Once someone has earned their degree as a pharmacy technician and passed their state exams, they can begin work in this exciting field. However, their journey doesn't have to end with that degree. Many pharmacy technicians spend a few years working in order to decide if they want to carry on with their own education and earn a degree in Pharmacy. Others choose various continuing education classes in order to make them a more attractive job candidate for work all over the country. Some technicians choose continuing education courses which help them to specialize in working within certain environments, such as pharmacies within hospitals. Other pharmacy technicians carry on with continuing education courses in order to give them more leverage when asking for a pay increase or to simply enhance their resume. No matter what the choice, continuing education can enhance a pharmacy technician's understanding of the work as well as making them a more desirable employee.

Pharmacy Technician Job Growth

For many pharmacy technicians their Associate's Degree is only the first step in their career in the health care field. Many technicians enjoy their work so much that they choose to go on to Pharmacy school where they are able to become a fully licensed pharmacist, able to dispense medication anywhere n the country. Others carry that education even further and go into specialized work such as mixing drugs which is often done in Apothecary shops. This niche work allows a greater interaction with their clients and is a rewarding environment for many people to work in.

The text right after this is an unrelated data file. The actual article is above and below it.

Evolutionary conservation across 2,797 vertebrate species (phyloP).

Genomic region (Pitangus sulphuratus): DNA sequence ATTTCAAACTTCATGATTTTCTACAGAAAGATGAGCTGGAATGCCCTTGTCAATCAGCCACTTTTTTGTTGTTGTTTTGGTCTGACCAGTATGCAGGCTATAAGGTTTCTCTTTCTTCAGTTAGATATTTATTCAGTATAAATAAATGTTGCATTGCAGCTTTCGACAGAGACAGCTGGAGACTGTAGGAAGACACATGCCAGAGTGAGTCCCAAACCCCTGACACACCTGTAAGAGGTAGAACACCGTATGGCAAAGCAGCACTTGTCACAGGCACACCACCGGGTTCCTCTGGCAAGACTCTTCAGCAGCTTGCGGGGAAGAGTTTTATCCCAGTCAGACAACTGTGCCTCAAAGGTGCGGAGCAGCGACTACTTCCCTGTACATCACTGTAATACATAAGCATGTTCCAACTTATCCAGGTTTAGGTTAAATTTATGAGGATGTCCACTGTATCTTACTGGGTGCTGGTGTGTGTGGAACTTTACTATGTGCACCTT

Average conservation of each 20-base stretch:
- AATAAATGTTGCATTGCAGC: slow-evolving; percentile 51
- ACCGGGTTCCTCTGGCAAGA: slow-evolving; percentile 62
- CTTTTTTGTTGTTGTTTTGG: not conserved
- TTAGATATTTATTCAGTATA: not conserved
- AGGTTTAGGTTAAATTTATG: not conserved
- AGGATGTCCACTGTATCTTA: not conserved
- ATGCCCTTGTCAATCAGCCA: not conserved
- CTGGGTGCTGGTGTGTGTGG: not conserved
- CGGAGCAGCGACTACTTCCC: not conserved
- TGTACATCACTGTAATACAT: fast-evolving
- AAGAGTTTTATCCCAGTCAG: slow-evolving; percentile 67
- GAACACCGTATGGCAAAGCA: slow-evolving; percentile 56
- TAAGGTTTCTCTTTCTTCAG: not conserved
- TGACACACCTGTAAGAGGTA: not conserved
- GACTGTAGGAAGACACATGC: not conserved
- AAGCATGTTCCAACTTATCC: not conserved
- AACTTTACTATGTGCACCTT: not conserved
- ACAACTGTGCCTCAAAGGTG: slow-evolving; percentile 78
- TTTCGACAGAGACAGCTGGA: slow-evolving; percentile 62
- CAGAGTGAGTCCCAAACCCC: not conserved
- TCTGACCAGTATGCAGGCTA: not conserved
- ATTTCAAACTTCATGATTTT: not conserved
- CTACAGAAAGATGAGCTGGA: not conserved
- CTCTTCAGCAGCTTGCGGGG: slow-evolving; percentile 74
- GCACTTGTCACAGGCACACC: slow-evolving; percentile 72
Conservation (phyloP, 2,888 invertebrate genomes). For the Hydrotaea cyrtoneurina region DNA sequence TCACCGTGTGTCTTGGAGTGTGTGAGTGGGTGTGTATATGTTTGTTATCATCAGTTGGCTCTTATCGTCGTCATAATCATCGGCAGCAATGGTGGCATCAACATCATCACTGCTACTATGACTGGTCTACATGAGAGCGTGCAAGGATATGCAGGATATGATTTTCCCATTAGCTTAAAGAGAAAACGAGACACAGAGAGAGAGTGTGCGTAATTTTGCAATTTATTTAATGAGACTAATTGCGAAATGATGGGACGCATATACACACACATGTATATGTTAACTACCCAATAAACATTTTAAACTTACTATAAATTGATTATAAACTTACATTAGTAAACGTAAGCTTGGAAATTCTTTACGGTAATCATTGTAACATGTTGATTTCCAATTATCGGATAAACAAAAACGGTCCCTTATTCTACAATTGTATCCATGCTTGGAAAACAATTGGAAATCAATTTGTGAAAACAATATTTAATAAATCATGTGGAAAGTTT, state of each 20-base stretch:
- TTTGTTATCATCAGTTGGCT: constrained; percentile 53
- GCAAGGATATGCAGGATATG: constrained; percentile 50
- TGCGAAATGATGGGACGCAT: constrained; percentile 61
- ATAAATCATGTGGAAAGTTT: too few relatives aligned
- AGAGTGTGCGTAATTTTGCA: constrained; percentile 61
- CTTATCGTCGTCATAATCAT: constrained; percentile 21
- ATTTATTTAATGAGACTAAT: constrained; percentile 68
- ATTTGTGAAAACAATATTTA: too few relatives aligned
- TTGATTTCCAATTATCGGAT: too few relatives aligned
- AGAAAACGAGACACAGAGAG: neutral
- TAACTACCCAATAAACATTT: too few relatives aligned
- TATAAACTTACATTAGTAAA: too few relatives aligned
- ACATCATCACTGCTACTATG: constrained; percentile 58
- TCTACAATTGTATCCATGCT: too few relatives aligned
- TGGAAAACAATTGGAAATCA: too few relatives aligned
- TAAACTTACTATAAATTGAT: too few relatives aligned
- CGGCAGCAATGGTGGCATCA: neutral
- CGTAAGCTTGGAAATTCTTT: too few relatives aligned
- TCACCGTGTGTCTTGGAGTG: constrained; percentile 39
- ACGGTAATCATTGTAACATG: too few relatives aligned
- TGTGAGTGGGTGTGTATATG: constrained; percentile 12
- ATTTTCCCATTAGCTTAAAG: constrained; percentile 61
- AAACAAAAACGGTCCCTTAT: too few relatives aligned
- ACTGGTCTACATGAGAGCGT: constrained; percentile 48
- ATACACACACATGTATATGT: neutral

For Further Information

These additional resources can provide guidance and help for those considering a career as a pharmacy technician.

The National Pharmacy Technicians Association
The National Pharmacy Technicians Association provides technicians with resources on continuing education, new laws and more information directly related to the field of pharmacology. Members can use their website to attend online conferences, look for jobs nationwide and network with other technicians and pharmacy professionals. Members receive their industry magazine as well as notification on upcoming events.

The Occupational Outlook Handbook of the US Bureau of Labor Statistics
This website is maintained by the United States government and includes statistics on wages and job projections for Pharmacy Technicians as well as other professionals. A related page on their website,, includes information on where pharmacy technicians are more heavily employed as well as other job related information state by state. It can be a valuable resource for those who want to use their degree as a pharmacy technician to open the door to an interstate relocation.

Pharmacy Technician Accreditation Information
This website is maintained by the American Society of Health-System Pharmacists. It gives detailed information about specific programs students can choose for pharmacy technician courses as well as other educational resources. It also offers help and information on preparing for state testing and offers a pharmacy technician newsletter.